This week, thousands of runners are focused on one thing: tackling a marathon. Whether you are in training for a late spring marathon or gearing up for next week’s London Marathon, the subject of fuelling has probably come across your mind. At this point, you’ve likely ironed out your pre-race and mid-race fueling, but you might still be wondering exactly how to carb-load in the days leading up to the big event. Here are some simple tips to keep in mind to get to the starting line properly fuelled and confident.
Things to keep in mind when thinking about carb-loading
First off, it was once thought that in order to carb-load properly, you had to severely restrict your carb intake and up your protein-fat intake in the weekdays leading up to race day, then switch to carbs two days before the race while ignoring protein and fat. Luckily, this is no longer the case, and there’s no need to restrict carb intake. Instead, begin reducing your training load while slowly increasing your carb intake. This practice of tapering plus adding fuel to those muscles basically helps you load the body’s fuel tank (muscle glycogen capacity) so that when the starting gun goes off, your muscles are fully loaded and your stomach doesn’t need to be stuffed.
To carb-load properly for the race, you will be tapering in the days and weeks beforehand. If you want to experiment in advance, you can carb-load the day before a long run, but it won’t quite be the same since you’ll only be fuelling 24 hours out, and you won’t have the benefit of rest and taper. But a practice run is not necessarily a bad idea if your schedule allows. By practicing, you’ll essentially prepare your gut for the future heavy carb load and get a preview of what the feeling of increased muscle glycogen stores may be like; carbohydrates attract water, and many athletes report that carb-loading makes them feel a bit stiffer, which is another reason why a shake-out run the day before is helpful.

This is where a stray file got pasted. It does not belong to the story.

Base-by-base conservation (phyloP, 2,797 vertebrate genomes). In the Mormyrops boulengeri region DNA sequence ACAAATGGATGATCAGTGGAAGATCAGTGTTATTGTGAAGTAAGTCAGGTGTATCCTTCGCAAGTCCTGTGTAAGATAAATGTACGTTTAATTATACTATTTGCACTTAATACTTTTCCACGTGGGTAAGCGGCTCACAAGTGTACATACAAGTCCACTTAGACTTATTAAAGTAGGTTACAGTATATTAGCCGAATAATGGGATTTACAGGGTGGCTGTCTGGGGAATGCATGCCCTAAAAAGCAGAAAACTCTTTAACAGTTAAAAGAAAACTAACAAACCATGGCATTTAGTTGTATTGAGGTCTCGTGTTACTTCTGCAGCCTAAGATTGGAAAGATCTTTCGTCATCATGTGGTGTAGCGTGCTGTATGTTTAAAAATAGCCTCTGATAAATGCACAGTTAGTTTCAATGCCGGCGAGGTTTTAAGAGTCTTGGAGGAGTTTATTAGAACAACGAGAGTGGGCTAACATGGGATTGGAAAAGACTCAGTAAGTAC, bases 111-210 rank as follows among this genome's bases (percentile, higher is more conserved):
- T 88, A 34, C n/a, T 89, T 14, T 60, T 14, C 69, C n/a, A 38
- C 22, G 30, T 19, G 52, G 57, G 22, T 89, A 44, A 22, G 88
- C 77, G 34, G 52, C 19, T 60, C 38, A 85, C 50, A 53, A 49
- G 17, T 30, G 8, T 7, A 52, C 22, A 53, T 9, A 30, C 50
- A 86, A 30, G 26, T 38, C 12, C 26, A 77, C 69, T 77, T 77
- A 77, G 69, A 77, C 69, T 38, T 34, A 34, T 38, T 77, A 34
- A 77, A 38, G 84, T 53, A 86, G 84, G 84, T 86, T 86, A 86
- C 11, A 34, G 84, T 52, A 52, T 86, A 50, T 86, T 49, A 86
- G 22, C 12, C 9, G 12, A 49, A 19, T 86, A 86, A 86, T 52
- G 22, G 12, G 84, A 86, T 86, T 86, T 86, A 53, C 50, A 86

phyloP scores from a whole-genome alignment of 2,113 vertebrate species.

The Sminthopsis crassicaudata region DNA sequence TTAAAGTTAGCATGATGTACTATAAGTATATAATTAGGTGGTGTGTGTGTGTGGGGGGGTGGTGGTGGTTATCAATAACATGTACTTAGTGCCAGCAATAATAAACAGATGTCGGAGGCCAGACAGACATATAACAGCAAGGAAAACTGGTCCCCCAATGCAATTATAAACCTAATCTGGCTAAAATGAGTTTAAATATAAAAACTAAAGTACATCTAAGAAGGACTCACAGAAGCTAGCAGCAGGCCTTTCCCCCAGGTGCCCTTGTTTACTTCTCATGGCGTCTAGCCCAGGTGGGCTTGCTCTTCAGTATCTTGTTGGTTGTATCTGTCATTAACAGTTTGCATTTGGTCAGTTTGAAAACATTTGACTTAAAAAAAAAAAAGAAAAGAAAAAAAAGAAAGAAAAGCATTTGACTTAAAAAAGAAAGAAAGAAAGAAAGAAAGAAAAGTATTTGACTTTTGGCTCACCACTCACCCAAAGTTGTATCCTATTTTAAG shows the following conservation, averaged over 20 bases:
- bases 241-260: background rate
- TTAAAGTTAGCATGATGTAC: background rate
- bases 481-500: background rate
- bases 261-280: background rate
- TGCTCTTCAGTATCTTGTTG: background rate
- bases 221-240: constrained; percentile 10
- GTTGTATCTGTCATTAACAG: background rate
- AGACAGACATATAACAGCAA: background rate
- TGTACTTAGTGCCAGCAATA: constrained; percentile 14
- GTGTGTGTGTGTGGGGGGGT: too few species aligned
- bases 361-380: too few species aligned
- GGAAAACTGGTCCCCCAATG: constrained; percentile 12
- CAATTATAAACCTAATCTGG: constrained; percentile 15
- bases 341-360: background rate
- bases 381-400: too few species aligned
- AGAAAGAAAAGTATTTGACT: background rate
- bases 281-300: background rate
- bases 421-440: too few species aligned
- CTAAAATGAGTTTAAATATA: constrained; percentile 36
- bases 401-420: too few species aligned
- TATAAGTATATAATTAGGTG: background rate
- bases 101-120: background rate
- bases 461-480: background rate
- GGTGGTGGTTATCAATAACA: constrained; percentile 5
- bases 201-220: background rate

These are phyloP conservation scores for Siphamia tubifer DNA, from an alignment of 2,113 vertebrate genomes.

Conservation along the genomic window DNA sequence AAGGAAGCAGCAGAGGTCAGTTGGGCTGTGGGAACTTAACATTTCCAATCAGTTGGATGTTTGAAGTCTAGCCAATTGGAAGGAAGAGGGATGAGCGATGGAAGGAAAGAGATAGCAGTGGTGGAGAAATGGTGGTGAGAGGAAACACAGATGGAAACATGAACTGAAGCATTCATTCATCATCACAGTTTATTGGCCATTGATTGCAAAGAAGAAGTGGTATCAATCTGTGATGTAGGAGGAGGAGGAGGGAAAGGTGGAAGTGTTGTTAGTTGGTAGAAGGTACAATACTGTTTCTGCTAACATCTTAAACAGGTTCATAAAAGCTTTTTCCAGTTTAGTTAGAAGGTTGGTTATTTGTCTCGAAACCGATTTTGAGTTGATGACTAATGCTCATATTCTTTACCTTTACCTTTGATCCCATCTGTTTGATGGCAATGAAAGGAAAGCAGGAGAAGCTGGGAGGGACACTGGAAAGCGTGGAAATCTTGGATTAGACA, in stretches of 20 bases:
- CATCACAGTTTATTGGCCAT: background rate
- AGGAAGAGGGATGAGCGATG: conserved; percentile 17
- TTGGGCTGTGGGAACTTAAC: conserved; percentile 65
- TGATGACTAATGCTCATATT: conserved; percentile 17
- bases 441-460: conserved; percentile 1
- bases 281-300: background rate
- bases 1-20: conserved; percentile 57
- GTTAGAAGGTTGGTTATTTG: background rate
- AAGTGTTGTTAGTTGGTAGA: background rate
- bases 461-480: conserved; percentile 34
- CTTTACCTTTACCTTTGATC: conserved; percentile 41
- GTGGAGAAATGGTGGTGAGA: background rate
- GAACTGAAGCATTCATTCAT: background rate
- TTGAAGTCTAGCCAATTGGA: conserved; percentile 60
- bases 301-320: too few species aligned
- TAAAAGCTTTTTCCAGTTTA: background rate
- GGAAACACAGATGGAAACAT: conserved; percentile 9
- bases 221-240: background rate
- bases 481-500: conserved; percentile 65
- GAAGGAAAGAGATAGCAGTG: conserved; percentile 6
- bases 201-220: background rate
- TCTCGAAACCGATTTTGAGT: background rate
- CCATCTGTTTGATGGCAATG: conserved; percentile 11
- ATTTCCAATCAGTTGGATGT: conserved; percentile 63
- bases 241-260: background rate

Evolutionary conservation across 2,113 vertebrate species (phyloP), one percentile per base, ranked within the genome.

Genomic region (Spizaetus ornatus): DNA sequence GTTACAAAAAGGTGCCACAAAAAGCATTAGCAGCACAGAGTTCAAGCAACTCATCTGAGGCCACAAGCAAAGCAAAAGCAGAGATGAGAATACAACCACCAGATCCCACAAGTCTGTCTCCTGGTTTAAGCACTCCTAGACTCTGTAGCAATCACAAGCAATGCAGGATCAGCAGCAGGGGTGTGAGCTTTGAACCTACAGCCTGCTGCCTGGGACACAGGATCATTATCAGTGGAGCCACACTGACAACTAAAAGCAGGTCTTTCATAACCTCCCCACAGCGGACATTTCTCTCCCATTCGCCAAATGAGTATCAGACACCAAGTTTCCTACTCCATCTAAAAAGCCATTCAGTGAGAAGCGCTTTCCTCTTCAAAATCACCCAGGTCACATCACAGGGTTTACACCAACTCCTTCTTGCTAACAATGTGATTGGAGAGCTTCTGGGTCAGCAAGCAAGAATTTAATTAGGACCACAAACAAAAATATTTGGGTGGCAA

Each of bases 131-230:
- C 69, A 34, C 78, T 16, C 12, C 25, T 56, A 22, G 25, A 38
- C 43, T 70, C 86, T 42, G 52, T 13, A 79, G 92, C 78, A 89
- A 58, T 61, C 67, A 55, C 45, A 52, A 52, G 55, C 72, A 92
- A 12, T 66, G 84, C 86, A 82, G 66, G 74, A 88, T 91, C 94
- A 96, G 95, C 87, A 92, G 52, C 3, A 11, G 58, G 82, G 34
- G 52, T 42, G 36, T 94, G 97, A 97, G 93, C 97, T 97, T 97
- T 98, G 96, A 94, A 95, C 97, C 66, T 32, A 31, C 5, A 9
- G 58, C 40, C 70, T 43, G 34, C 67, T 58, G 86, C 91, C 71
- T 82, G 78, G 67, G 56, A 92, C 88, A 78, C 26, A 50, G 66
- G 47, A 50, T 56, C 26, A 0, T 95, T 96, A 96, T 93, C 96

Give yourself a week before race day to focus on carb-loading
You can begin carb-loading as early as five days prior by slightly increasing your carb intake and then, in the two days before the race, really start to pound those carbs. In order to not totally overwhelm yourself with calories, it’s not unusual for protein and fat to fall by the wayside during these two days. To get into the specifics, aim for a carb intake close to 3.6 to 5.5 grams per pound of body weight in those one to two days immediately before the race. When you do the math, this tends to be a whole lot of carbs, and the reason why protein and fat often get put on the back burner in the hours before the race.
The easiest way to achieve a simple, successful carb-load is to include carbohydrate-rich foods at every meal and snack. This means bread, pasta, rice, cereal, potatoes, and fruit should be mainstays. Simple sugars and refined grains, while usually not a large component of your diet (right?), get the green light in the days leading up to the race. These foods are quick to digest and don’t often contain the fibre which has been known to cause GI distress as the mileage piles up.
Of course, there are plenty of healthy foods that are rich in carbs and therefore no need to overdo it on “junk” carbs, especially if you have a delicate system that isn’t accustomed to that type of fuel. At the end of the day, it’s always important to live by the mantra “nothing new on race day."